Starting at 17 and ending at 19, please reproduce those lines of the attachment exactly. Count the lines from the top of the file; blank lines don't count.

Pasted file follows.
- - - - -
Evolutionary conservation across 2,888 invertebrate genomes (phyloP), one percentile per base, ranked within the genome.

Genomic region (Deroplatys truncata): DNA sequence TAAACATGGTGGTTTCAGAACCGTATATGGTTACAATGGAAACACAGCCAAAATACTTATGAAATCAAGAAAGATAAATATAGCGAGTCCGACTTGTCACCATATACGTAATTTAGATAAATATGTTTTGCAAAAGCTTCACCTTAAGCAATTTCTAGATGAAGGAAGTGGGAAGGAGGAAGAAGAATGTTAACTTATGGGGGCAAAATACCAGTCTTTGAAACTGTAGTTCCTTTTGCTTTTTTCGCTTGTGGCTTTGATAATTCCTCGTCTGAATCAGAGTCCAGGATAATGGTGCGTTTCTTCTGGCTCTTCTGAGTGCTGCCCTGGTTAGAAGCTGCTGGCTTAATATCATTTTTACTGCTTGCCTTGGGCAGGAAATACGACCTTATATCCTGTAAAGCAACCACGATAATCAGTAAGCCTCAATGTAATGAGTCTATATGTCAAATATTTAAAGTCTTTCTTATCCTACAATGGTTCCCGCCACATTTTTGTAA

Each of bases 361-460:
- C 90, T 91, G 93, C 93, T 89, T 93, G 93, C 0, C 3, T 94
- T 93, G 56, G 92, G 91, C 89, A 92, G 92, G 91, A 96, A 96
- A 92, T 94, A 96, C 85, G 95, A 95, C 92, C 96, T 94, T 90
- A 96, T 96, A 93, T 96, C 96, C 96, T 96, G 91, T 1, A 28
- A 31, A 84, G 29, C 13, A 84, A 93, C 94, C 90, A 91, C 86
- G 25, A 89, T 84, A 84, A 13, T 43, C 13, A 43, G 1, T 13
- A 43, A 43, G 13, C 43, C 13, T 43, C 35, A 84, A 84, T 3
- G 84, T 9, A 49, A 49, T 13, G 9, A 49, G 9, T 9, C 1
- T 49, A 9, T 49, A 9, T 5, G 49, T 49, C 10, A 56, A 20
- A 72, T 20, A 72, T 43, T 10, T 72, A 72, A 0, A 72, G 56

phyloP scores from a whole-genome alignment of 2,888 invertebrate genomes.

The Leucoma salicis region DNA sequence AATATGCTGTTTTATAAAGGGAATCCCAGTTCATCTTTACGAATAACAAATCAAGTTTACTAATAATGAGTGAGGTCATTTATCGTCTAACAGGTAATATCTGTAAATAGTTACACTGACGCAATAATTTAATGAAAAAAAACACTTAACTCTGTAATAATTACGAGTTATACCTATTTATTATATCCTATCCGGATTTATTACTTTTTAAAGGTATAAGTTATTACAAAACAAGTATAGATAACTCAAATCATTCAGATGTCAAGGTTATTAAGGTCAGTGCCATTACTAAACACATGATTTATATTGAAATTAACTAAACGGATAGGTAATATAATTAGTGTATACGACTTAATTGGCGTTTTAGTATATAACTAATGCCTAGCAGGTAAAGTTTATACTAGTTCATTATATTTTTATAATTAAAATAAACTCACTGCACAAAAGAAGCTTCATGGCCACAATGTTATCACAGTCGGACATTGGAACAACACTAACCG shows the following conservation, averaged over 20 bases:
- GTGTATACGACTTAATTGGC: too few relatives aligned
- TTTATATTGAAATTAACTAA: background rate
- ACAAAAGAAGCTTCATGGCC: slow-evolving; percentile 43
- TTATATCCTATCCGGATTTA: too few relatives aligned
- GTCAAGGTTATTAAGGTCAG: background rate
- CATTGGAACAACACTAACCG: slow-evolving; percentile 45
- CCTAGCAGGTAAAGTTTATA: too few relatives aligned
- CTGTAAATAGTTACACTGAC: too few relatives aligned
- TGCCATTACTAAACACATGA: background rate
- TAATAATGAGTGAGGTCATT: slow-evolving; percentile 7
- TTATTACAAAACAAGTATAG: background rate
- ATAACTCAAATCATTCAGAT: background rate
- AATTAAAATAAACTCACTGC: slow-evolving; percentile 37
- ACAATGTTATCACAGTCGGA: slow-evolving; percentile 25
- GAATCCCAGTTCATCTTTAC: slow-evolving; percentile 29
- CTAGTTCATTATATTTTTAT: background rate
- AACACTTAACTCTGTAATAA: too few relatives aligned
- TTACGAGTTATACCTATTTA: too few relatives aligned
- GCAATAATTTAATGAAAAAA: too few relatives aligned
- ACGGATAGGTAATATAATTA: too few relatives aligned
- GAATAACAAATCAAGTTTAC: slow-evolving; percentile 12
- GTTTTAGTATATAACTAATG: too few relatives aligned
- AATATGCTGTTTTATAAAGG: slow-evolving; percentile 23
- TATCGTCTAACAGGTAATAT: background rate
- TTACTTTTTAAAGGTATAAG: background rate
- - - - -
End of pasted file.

- TTTATATTGAAATTAACTAA: background rate
- ACAAAAGAAGCTTCATGGCC: slow-evolving; percentile 43
- TTATATCCTATCCGGATTTA: too few relatives aligned